As you can see, charity is much more than a habit of generous material acts! Charity goes much farther than simply sharing with others, but extends itself into being more of an attitude and a way of treating others. A virtue is a mode of being, a philosophy to live by, and this is no exception. The material act extends from the attitude, from the very core of the virtue.

The importance of charity, I believe, is largely lost by its modern translations. Billionaires and Millionaires donate tons of money to charity each year, but are they really embodying the virtue of charity?

It brings to mind a story from the New Testament, found in Mark. A poor widow donates two copper coins to the temple, while some rich men donate droves of coins. The woman is ultimately praised by the Lord because he knows she is acting out of something more than mere obligation. The value of her action comes not just from a requirement, but from her heart. Her small sum is therefore more valueable than the rich men’s pocket change, and that is the true nature of charity.

In my introductory post about the virtues, I talk about how each virtue is paired with a particular sin. It would seem that the virtues are the antidote to these sins, if not just their complete opposites. What is charity’s corresponding sin? Greed, of course.

Greed is akin to charity in the fact that it is primarily thought of as a material sin. This is especially true today — our greed as consumers and the greed of big corporations is ever-present, especially in regards to the state of our planet. Greed is a huge problem in today’s world, and it has been that way since the dawn of time. However, just like charity, greed has a double meaning: entitlement.

Entitlement is to greed what benevolence is to charity.

Charity is mindful and acts out of love for others while greed is selfish and has little regard for others, regardless of the consequences. Similarly, entitlement is the antithesis of benevolence in its essence: it believes that it has a right to that which it has not earned.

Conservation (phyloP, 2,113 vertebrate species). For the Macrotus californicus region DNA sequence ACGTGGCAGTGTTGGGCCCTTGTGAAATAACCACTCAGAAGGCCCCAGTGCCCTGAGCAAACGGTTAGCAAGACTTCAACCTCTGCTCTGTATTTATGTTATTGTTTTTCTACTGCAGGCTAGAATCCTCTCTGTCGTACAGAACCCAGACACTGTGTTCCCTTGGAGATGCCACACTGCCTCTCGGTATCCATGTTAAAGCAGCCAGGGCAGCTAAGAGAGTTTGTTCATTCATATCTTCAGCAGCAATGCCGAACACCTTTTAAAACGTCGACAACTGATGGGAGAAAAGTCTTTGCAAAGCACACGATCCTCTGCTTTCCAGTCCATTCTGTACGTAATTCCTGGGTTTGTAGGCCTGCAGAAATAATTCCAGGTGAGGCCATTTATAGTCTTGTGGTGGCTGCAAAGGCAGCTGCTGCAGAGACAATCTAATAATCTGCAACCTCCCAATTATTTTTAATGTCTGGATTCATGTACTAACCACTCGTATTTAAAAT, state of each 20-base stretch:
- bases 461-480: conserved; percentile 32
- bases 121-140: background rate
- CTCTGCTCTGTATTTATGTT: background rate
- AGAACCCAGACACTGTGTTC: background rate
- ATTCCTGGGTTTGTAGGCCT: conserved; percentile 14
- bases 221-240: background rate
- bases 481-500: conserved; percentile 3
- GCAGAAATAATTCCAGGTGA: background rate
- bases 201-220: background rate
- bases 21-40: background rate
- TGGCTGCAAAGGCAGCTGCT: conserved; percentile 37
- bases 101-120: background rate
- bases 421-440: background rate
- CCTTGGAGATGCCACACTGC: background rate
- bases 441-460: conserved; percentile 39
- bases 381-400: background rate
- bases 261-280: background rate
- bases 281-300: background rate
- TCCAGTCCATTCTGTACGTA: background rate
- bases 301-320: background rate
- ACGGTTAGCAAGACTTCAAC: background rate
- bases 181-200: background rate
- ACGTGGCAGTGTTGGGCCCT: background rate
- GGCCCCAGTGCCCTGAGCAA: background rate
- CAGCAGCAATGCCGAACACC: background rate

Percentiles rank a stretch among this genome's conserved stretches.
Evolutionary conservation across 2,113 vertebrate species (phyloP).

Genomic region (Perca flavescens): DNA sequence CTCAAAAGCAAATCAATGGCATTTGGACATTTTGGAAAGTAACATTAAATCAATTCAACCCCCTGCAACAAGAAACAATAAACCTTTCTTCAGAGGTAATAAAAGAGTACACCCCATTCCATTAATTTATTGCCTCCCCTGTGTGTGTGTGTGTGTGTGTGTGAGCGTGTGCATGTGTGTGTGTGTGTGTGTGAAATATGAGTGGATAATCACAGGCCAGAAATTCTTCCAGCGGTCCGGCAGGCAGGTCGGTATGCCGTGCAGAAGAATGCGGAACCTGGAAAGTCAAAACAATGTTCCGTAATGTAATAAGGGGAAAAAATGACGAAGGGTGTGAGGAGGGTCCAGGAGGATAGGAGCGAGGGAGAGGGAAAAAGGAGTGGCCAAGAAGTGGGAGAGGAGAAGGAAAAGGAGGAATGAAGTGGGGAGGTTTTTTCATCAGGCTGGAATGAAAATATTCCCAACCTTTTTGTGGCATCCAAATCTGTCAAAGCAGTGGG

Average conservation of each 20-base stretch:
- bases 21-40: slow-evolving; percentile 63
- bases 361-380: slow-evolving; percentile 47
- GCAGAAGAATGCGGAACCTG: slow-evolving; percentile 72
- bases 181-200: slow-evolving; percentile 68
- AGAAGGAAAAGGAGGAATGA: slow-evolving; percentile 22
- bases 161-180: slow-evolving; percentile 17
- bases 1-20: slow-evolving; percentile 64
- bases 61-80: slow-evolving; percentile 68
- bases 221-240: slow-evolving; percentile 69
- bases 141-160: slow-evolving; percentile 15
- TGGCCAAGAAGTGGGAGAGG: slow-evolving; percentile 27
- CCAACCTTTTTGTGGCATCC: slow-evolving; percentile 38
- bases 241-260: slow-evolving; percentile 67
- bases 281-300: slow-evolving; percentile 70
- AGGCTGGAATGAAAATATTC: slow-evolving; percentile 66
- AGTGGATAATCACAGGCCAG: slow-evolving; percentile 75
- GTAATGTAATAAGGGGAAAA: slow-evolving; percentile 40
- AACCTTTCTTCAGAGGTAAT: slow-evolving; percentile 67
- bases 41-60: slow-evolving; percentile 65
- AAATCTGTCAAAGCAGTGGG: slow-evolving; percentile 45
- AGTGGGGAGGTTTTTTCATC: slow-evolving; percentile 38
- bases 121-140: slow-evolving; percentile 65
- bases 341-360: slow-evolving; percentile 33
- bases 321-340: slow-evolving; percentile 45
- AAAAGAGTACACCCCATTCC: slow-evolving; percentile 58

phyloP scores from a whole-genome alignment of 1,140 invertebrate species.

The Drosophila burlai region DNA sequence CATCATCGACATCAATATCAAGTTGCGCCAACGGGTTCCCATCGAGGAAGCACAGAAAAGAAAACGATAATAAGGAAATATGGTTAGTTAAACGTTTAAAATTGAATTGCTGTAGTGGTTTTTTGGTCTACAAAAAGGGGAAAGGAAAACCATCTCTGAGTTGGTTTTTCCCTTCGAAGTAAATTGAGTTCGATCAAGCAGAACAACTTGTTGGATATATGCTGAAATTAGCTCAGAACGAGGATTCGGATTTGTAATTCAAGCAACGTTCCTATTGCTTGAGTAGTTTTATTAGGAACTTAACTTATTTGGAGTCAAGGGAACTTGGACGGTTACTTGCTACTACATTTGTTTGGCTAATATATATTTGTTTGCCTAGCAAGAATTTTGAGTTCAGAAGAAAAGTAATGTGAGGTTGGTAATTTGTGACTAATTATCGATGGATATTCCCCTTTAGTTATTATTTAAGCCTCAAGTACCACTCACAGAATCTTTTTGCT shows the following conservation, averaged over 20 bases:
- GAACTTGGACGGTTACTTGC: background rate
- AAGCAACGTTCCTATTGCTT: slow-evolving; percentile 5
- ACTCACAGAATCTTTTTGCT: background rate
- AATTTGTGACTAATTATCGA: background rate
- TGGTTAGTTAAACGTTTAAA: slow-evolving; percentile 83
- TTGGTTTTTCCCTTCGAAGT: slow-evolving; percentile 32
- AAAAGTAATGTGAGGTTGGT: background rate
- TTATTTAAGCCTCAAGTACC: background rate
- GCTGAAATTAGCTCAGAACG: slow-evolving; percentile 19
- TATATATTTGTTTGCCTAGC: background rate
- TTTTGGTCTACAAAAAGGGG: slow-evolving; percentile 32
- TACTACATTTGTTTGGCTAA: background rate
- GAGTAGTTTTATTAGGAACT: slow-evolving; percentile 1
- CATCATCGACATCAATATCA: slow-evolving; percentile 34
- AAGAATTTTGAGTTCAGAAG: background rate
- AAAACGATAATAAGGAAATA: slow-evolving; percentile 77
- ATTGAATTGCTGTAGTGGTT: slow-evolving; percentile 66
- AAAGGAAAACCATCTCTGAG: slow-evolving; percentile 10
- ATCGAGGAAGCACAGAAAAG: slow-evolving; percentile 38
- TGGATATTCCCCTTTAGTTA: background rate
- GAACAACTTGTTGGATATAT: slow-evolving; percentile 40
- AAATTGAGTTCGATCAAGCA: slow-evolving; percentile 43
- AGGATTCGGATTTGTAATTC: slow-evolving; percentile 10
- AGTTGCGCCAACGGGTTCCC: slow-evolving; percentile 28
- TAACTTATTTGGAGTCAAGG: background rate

Entitlement can be thought of as emotional greed. If benevolence forgives and turns the other cheek, then entitlement holds grudges and uses dirty games like blaming, guilt, and shame to achieve its goals. Entitlement, just like benevolence, is a philosophy on how to treat others. The differences are that benevolence gives while entitlement takes.

We must be aware of the tactics of greed and entitlement not only when they are being used against us, but when we ourselves slip into using them. The sad fact is that it is very easy to be uncharitable and greedy in this world; it’s practically encouraged sometimes! It’s especially difficult to discern fact from fiction when others masquerade as being charitable when in fact they are doing something for their own benefit. This is why it is so important to learn about the virtues — so we can remember them and use them to our benefit when we miss the mark, and to help us along our way when we encounter difficult situations.

All in all, the moral of the story is that charity gives while greed takes, and we should strive to give back to the world all the good we reasonably can. It reminds me of the little song we used to sing in outdoor school that goes like this:

“Love is something if you give it away,
Give it away, give it away,
Love is something if you give it away,
You end up having more.

It’s just like a magic penny,
Hold it tight and you won’t have any.
Lend it, spend it, and you’ll have so many
They’ll roll all over the floor.

For love is something if you give it away,
Give it away, give it away,
Love is something if you give it away,
You end up having more.”


Originally published at on July 22, 2021.




A lifestyle blog detailing my expedition into slow living, poetry, wellness, spirituality, and motherhood.